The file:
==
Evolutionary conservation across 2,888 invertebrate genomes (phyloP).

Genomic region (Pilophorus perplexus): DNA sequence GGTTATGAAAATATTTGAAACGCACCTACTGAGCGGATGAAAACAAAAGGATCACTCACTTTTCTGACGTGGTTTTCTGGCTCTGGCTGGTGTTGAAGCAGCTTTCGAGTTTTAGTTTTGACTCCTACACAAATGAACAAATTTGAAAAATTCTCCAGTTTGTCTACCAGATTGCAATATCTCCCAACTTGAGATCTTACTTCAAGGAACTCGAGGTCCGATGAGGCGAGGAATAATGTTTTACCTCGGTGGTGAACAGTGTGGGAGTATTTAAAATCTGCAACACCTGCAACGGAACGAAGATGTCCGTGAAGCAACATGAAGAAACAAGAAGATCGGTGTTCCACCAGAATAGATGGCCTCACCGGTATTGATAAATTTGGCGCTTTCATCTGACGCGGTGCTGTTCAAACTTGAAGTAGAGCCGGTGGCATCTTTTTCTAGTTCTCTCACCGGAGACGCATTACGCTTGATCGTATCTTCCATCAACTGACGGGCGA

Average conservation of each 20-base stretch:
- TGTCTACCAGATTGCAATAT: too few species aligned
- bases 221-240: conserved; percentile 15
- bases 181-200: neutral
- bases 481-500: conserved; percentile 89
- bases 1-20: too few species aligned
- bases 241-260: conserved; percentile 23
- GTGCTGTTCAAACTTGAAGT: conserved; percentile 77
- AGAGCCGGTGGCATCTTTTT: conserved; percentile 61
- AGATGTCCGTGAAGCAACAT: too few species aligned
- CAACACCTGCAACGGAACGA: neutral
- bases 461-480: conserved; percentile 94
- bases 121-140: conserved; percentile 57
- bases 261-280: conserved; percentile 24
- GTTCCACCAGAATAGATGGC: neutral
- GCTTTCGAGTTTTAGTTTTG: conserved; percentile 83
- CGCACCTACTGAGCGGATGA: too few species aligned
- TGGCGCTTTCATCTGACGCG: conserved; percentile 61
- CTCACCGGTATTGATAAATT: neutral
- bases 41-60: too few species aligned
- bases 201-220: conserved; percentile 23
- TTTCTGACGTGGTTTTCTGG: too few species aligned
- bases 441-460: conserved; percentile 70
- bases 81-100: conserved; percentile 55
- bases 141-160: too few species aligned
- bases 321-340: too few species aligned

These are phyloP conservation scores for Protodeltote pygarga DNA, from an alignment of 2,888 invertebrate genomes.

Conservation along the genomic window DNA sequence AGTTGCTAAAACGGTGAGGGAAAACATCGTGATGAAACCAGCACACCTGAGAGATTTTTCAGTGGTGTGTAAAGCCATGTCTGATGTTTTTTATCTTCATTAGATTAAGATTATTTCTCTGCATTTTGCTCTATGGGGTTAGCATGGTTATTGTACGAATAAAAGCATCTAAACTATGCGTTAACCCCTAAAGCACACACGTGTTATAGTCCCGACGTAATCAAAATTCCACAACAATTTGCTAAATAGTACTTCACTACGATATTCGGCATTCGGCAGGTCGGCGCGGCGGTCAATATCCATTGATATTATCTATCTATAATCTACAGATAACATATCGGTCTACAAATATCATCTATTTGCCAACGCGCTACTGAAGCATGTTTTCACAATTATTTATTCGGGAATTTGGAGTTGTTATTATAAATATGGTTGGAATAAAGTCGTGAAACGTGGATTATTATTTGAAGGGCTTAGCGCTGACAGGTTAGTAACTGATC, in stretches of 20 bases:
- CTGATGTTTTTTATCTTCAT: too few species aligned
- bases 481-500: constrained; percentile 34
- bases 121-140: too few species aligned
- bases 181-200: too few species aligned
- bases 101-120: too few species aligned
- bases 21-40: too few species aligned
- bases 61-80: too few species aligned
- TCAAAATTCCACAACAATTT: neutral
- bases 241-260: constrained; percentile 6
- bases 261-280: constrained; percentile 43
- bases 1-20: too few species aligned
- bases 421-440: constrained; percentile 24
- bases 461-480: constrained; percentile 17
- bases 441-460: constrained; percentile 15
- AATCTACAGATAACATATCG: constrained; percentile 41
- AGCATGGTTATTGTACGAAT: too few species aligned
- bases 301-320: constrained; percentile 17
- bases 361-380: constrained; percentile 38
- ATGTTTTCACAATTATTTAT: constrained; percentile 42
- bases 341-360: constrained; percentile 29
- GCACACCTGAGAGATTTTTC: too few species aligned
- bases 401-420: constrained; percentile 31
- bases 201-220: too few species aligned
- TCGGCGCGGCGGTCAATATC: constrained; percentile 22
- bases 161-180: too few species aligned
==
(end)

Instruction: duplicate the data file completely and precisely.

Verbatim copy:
Evolutionary conservation across 2,888 invertebrate genomes (phyloP).

Genomic region (Pilophorus perplexus): DNA sequence GGTTATGAAAATATTTGAAACGCACCTACTGAGCGGATGAAAACAAAAGGATCACTCACTTTTCTGACGTGGTTTTCTGGCTCTGGCTGGTGTTGAAGCAGCTTTCGAGTTTTAGTTTTGACTCCTACACAAATGAACAAATTTGAAAAATTCTCCAGTTTGTCTACCAGATTGCAATATCTCCCAACTTGAGATCTTACTTCAAGGAACTCGAGGTCCGATGAGGCGAGGAATAATGTTTTACCTCGGTGGTGAACAGTGTGGGAGTATTTAAAATCTGCAACACCTGCAACGGAACGAAGATGTCCGTGAAGCAACATGAAGAAACAAGAAGATCGGTGTTCCACCAGAATAGATGGCCTCACCGGTATTGATAAATTTGGCGCTTTCATCTGACGCGGTGCTGTTCAAACTTGAAGTAGAGCCGGTGGCATCTTTTTCTAGTTCTCTCACCGGAGACGCATTACGCTTGATCGTATCTTCCATCAACTGACGGGCGA

Average conservation of each 20-base stretch:
- TGTCTACCAGATTGCAATAT: too few species aligned
- bases 221-240: conserved; percentile 15
- bases 181-200: neutral
- bases 481-500: conserved; percentile 89
- bases 1-20: too few species aligned
- bases 241-260: conserved; percentile 23
- GTGCTGTTCAAACTTGAAGT: conserved; percentile 77
- AGAGCCGGTGGCATCTTTTT: conserved; percentile 61
- AGATGTCCGTGAAGCAACAT: too few species aligned
- CAACACCTGCAACGGAACGA: neutral
- bases 461-480: conserved; percentile 94
- bases 121-140: conserved; percentile 57
- bases 261-280: conserved; percentile 24
- GTTCCACCAGAATAGATGGC: neutral
- GCTTTCGAGTTTTAGTTTTG: conserved; percentile 83
- CGCACCTACTGAGCGGATGA: too few species aligned
- TGGCGCTTTCATCTGACGCG: conserved; percentile 61
- CTCACCGGTATTGATAAATT: neutral
- bases 41-60: too few species aligned
- bases 201-220: conserved; percentile 23
- TTTCTGACGTGGTTTTCTGG: too few species aligned
- bases 441-460: conserved; percentile 70
- bases 81-100: conserved; percentile 55
- bases 141-160: too few species aligned
- bases 321-340: too few species aligned

These are phyloP conservation scores for Protodeltote pygarga DNA, from an alignment of 2,888 invertebrate genomes.

Conservation along the genomic window DNA sequence AGTTGCTAAAACGGTGAGGGAAAACATCGTGATGAAACCAGCACACCTGAGAGATTTTTCAGTGGTGTGTAAAGCCATGTCTGATGTTTTTTATCTTCATTAGATTAAGATTATTTCTCTGCATTTTGCTCTATGGGGTTAGCATGGTTATTGTACGAATAAAAGCATCTAAACTATGCGTTAACCCCTAAAGCACACACGTGTTATAGTCCCGACGTAATCAAAATTCCACAACAATTTGCTAAATAGTACTTCACTACGATATTCGGCATTCGGCAGGTCGGCGCGGCGGTCAATATCCATTGATATTATCTATCTATAATCTACAGATAACATATCGGTCTACAAATATCATCTATTTGCCAACGCGCTACTGAAGCATGTTTTCACAATTATTTATTCGGGAATTTGGAGTTGTTATTATAAATATGGTTGGAATAAAGTCGTGAAACGTGGATTATTATTTGAAGGGCTTAGCGCTGACAGGTTAGTAACTGATC, in stretches of 20 bases:
- CTGATGTTTTTTATCTTCAT: too few species aligned
- bases 481-500: constrained; percentile 34
- bases 121-140: too few species aligned
- bases 181-200: too few species aligned
- bases 101-120: too few species aligned
- bases 21-40: too few species aligned
- bases 61-80: too few species aligned
- TCAAAATTCCACAACAATTT: neutral
- bases 241-260: constrained; percentile 6
- bases 261-280: constrained; percentile 43
- bases 1-20: too few species aligned
- bases 421-440: constrained; percentile 24
- bases 461-480: constrained; percentile 17
- bases 441-460: constrained; percentile 15
- AATCTACAGATAACATATCG: constrained; percentile 41
- AGCATGGTTATTGTACGAAT: too few species aligned
- bases 301-320: constrained; percentile 17
- bases 361-380: constrained; percentile 38
- ATGTTTTCACAATTATTTAT: constrained; percentile 42
- bases 341-360: constrained; percentile 29
- GCACACCTGAGAGATTTTTC: too few species aligned
- bases 401-420: constrained; percentile 31
- bases 201-220: too few species aligned
- TCGGCGCGGCGGTCAATATC: constrained; percentile 22
- bases 161-180: too few species aligned